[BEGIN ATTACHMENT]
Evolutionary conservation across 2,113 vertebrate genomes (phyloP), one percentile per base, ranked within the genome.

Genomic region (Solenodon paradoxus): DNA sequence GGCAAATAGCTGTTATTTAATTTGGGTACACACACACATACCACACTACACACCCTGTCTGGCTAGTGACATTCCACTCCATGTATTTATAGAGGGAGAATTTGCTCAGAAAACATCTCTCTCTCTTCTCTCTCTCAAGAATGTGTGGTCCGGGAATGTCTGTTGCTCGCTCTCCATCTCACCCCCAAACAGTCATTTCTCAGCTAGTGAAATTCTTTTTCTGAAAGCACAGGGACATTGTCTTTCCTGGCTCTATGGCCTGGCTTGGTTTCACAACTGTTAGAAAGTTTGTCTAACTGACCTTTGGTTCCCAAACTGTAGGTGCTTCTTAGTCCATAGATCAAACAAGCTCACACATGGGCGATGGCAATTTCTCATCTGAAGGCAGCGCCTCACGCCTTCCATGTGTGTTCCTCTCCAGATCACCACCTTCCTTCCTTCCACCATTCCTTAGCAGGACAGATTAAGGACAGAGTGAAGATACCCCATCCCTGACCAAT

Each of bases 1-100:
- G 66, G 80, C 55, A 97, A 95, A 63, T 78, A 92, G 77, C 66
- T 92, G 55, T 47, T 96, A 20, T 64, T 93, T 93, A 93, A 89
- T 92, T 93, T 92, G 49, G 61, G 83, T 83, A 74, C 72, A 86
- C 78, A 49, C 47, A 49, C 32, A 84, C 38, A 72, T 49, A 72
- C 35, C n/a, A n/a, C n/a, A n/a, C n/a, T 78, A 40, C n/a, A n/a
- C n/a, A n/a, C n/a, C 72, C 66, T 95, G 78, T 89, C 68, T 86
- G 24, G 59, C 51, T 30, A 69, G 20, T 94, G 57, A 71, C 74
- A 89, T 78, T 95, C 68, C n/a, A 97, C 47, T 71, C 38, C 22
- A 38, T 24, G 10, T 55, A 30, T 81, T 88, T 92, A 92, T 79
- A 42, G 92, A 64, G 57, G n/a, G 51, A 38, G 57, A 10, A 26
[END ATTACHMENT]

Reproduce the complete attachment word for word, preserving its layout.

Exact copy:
Evolutionary conservation across 2,113 vertebrate genomes (phyloP), one percentile per base, ranked within the genome.

Genomic region (Solenodon paradoxus): DNA sequence GGCAAATAGCTGTTATTTAATTTGGGTACACACACACATACCACACTACACACCCTGTCTGGCTAGTGACATTCCACTCCATGTATTTATAGAGGGAGAATTTGCTCAGAAAACATCTCTCTCTCTTCTCTCTCTCAAGAATGTGTGGTCCGGGAATGTCTGTTGCTCGCTCTCCATCTCACCCCCAAACAGTCATTTCTCAGCTAGTGAAATTCTTTTTCTGAAAGCACAGGGACATTGTCTTTCCTGGCTCTATGGCCTGGCTTGGTTTCACAACTGTTAGAAAGTTTGTCTAACTGACCTTTGGTTCCCAAACTGTAGGTGCTTCTTAGTCCATAGATCAAACAAGCTCACACATGGGCGATGGCAATTTCTCATCTGAAGGCAGCGCCTCACGCCTTCCATGTGTGTTCCTCTCCAGATCACCACCTTCCTTCCTTCCACCATTCCTTAGCAGGACAGATTAAGGACAGAGTGAAGATACCCCATCCCTGACCAAT

Each of bases 1-100:
- G 66, G 80, C 55, A 97, A 95, A 63, T 78, A 92, G 77, C 66
- T 92, G 55, T 47, T 96, A 20, T 64, T 93, T 93, A 93, A 89
- T 92, T 93, T 92, G 49, G 61, G 83, T 83, A 74, C 72, A 86
- C 78, A 49, C 47, A 49, C 32, A 84, C 38, A 72, T 49, A 72
- C 35, C n/a, A n/a, C n/a, A n/a, C n/a, T 78, A 40, C n/a, A n/a
- C n/a, A n/a, C n/a, C 72, C 66, T 95, G 78, T 89, C 68, T 86
- G 24, G 59, C 51, T 30, A 69, G 20, T 94, G 57, A 71, C 74
- A 89, T 78, T 95, C 68, C n/a, A 97, C 47, T 71, C 38, C 22
- A 38, T 24, G 10, T 55, A 30, T 81, T 88, T 92, A 92, T 79
- A 42, G 92, A 64, G 57, G n/a, G 51, A 38, G 57, A 10, A 26